Collaborations are what’s good right now. The list is impressive: Nike x Off-White, LV x Supreme, CB2 x Fred Segal, Jonathan x Wagener. For example, that last one sounds like some hip Scandinavian mashup but its very roots are among the oldest collaborations on earth. In 1942, agriculturalists at the University of Idaho crossed two species of Malus domestica, Jonathan and Wagener, to create the new variety Ida Reds. That’s right people, apples.
Growing up, my mother used Ida Reds to make her luscious apple pie, a recipe I make to this day. To clarify, Ida Reds are almost impossible to get out west (I substitute Granny Smith’s). So when the four of us arrived in the Berkshires, I was hyped to discover Ida Reds at Windy Hill Farm, an orchard in Great Barrington. I snagged a couple bags, dreaming (or was it drooling?) in advance of the pies I would make. Turns out visiting an apple orchard in October plays a key part in how to spend two perfect days in the Berkshires.
Third Leg of the Tour: The Berkshires
In Boston we dug Jason Moran’s debut exhibition at the ICA. In Martha’s Vineyard we ate chowdah and attended an old friend’s wedding. Now it was time to complete our somewhat scalene visit to Massachusetts and hit the Berkshires. I felt anticipation for the fire New England foliage brings in October. But the summer’s combination of temperature and rain weren’t ideal. The colors of the leaves would be somewhat muted. Heading south, along the curves and slopes toward New Marlborough, I was anything but disappointed. It was all yellow, every shade a slightly different reflection of the sun. Nostalgia, for the fall of my youth back in Michigan swelled in me.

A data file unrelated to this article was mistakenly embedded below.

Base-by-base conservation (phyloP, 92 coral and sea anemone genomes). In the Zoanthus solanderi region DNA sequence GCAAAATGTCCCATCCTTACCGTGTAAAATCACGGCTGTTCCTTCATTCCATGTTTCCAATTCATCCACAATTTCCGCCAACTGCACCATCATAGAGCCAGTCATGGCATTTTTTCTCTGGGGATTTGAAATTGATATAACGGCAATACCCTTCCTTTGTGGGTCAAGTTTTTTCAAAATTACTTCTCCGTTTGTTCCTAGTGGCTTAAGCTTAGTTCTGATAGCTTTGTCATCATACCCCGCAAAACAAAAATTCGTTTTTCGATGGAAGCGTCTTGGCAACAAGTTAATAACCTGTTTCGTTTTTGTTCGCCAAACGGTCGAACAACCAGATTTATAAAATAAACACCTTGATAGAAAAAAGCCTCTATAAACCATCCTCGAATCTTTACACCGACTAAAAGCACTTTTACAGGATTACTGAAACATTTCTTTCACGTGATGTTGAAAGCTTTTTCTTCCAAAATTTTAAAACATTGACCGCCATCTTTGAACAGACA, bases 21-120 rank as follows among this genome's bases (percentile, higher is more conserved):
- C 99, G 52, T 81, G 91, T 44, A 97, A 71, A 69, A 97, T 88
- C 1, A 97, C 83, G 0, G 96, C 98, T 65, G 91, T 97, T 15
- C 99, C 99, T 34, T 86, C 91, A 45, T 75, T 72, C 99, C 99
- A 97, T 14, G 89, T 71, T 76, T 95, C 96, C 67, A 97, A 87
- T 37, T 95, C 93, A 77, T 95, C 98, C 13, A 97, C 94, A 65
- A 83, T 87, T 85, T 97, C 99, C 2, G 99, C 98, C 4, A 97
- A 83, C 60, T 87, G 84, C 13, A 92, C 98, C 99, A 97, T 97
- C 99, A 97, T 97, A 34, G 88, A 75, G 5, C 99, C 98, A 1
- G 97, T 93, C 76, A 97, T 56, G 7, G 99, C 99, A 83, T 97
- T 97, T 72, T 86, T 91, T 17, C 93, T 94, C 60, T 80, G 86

We pulled into Gedney Farm, a very special inn with guest rooms customized out of a former cattle barn. Surrounded by acres of undulating land, trees and paths, the complex dates back to the turn of the 20thcentury. Being the edge of the travel season, we learned we’d have the place to ourselves. Upon entering, I noticed the timber beams above us, and the bronze sconces with filament candle bulbs adorning the entrance to each room. Centered on the first floor, there was a fireplace big enough to roast a pig. You could still pick up the aroma of smoldering embers in the air. Wordless nods were exchanged around our quartet. We agreed to end the evening in front of the fire, keeping the chill at bay, sipping drinks and talking shit.
Time to Eat in the Berkshires
First, we needed to eat lunch, and the Southfield Store was the place. Owned by Peter Platt and Meredith Kennard, the Store was a short ride down to Norfolk road. Ostensibly a baking kitchen, it also operates as a full on café. The place was white wainscoting and crown molding framing lemon-colored walls. Black Windsor chairs surrounded sunlit farm tables. There was a small bar at the back, combining with the ample light to give the place intimacy. I ordered a roast beef on a house-baked baguette because I could see these sandwiches were made with love. Wonderhoney got the Reuben while our companions ordered omelettes.